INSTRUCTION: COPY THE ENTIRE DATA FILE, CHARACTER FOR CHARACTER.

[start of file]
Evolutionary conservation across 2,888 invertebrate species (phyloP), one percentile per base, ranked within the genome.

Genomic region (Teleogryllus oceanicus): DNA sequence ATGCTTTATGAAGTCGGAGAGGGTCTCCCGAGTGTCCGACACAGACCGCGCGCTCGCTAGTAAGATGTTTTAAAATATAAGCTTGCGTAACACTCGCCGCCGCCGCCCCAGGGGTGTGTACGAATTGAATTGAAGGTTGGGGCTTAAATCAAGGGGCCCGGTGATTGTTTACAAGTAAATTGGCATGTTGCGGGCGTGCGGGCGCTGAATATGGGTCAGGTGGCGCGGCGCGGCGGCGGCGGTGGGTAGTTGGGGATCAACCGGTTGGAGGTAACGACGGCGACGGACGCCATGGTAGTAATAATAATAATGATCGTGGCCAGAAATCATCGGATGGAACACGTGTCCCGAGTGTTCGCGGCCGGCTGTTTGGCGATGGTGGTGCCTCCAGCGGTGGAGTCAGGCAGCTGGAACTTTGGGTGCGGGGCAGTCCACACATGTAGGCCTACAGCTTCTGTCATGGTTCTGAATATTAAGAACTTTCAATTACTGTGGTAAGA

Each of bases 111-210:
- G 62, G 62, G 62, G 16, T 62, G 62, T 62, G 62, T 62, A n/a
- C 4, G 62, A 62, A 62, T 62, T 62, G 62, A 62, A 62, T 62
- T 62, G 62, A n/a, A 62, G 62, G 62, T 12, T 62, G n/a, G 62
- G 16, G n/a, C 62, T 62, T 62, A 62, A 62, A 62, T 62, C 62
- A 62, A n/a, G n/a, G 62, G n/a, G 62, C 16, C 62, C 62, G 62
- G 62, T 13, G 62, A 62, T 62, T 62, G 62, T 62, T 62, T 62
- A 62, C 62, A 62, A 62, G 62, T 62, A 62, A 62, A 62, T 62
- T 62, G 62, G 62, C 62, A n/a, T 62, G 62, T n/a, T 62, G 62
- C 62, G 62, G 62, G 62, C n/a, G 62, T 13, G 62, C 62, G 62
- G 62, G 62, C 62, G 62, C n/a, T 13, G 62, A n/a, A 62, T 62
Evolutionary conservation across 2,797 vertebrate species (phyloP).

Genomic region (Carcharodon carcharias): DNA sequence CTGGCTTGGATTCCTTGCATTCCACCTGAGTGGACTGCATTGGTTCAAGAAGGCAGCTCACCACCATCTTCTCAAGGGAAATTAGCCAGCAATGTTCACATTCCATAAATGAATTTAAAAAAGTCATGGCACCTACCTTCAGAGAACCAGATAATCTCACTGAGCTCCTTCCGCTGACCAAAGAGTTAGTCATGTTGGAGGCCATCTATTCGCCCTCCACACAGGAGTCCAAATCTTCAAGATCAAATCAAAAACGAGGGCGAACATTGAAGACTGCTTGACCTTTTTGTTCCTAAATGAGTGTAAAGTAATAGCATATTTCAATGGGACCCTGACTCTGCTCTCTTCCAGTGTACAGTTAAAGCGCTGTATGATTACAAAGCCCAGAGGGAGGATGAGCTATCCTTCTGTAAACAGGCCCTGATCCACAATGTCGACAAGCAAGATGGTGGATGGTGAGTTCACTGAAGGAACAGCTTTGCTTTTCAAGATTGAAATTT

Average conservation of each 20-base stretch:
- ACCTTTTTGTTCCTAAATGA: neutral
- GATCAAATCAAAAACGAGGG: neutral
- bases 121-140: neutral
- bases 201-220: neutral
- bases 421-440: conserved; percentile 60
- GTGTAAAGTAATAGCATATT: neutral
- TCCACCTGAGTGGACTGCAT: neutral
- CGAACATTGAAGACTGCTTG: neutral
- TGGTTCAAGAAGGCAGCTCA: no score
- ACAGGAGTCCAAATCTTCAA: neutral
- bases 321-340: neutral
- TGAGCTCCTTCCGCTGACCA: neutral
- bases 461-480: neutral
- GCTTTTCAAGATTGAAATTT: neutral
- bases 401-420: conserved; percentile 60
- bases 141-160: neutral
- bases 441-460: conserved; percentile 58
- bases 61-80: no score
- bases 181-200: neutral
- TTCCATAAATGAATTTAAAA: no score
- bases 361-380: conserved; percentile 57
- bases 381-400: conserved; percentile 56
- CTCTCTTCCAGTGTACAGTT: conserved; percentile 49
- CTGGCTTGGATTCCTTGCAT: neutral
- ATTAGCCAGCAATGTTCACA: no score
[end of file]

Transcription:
Evolutionary conservation across 2,888 invertebrate species (phyloP), one percentile per base, ranked within the genome.

Genomic region (Teleogryllus oceanicus): DNA sequence ATGCTTTATGAAGTCGGAGAGGGTCTCCCGAGTGTCCGACACAGACCGCGCGCTCGCTAGTAAGATGTTTTAAAATATAAGCTTGCGTAACACTCGCCGCCGCCGCCCCAGGGGTGTGTACGAATTGAATTGAAGGTTGGGGCTTAAATCAAGGGGCCCGGTGATTGTTTACAAGTAAATTGGCATGTTGCGGGCGTGCGGGCGCTGAATATGGGTCAGGTGGCGCGGCGCGGCGGCGGCGGTGGGTAGTTGGGGATCAACCGGTTGGAGGTAACGACGGCGACGGACGCCATGGTAGTAATAATAATAATGATCGTGGCCAGAAATCATCGGATGGAACACGTGTCCCGAGTGTTCGCGGCCGGCTGTTTGGCGATGGTGGTGCCTCCAGCGGTGGAGTCAGGCAGCTGGAACTTTGGGTGCGGGGCAGTCCACACATGTAGGCCTACAGCTTCTGTCATGGTTCTGAATATTAAGAACTTTCAATTACTGTGGTAAGA

Each of bases 111-210:
- G 62, G 62, G 62, G 16, T 62, G 62, T 62, G 62, T 62, A n/a
- C 4, G 62, A 62, A 62, T 62, T 62, G 62, A 62, A 62, T 62
- T 62, G 62, A n/a, A 62, G 62, G 62, T 12, T 62, G n/a, G 62
- G 16, G n/a, C 62, T 62, T 62, A 62, A 62, A 62, T 62, C 62
- A 62, A n/a, G n/a, G 62, G n/a, G 62, C 16, C 62, C 62, G 62
- G 62, T 13, G 62, A 62, T 62, T 62, G 62, T 62, T 62, T 62
- A 62, C 62, A 62, A 62, G 62, T 62, A 62, A 62, A 62, T 62
- T 62, G 62, G 62, C 62, A n/a, T 62, G 62, T n/a, T 62, G 62
- C 62, G 62, G 62, G 62, C n/a, G 62, T 13, G 62, C 62, G 62
- G 62, G 62, C 62, G 62, C n/a, T 13, G 62, A n/a, A 62, T 62
Evolutionary conservation across 2,797 vertebrate species (phyloP).

Genomic region (Carcharodon carcharias): DNA sequence CTGGCTTGGATTCCTTGCATTCCACCTGAGTGGACTGCATTGGTTCAAGAAGGCAGCTCACCACCATCTTCTCAAGGGAAATTAGCCAGCAATGTTCACATTCCATAAATGAATTTAAAAAAGTCATGGCACCTACCTTCAGAGAACCAGATAATCTCACTGAGCTCCTTCCGCTGACCAAAGAGTTAGTCATGTTGGAGGCCATCTATTCGCCCTCCACACAGGAGTCCAAATCTTCAAGATCAAATCAAAAACGAGGGCGAACATTGAAGACTGCTTGACCTTTTTGTTCCTAAATGAGTGTAAAGTAATAGCATATTTCAATGGGACCCTGACTCTGCTCTCTTCCAGTGTACAGTTAAAGCGCTGTATGATTACAAAGCCCAGAGGGAGGATGAGCTATCCTTCTGTAAACAGGCCCTGATCCACAATGTCGACAAGCAAGATGGTGGATGGTGAGTTCACTGAAGGAACAGCTTTGCTTTTCAAGATTGAAATTT

Average conservation of each 20-base stretch:
- ACCTTTTTGTTCCTAAATGA: neutral
- GATCAAATCAAAAACGAGGG: neutral
- bases 121-140: neutral
- bases 201-220: neutral
- bases 421-440: conserved; percentile 60
- GTGTAAAGTAATAGCATATT: neutral
- TCCACCTGAGTGGACTGCAT: neutral
- CGAACATTGAAGACTGCTTG: neutral
- TGGTTCAAGAAGGCAGCTCA: no score
- ACAGGAGTCCAAATCTTCAA: neutral
- bases 321-340: neutral
- TGAGCTCCTTCCGCTGACCA: neutral
- bases 461-480: neutral
- GCTTTTCAAGATTGAAATTT: neutral
- bases 401-420: conserved; percentile 60
- bases 141-160: neutral
- bases 441-460: conserved; percentile 58
- bases 61-80: no score
- bases 181-200: neutral
- TTCCATAAATGAATTTAAAA: no score
- bases 361-380: conserved; percentile 57
- bases 381-400: conserved; percentile 56
- CTCTCTTCCAGTGTACAGTT: conserved; percentile 49
- CTGGCTTGGATTCCTTGCAT: neutral
- ATTAGCCAGCAATGTTCACA: no score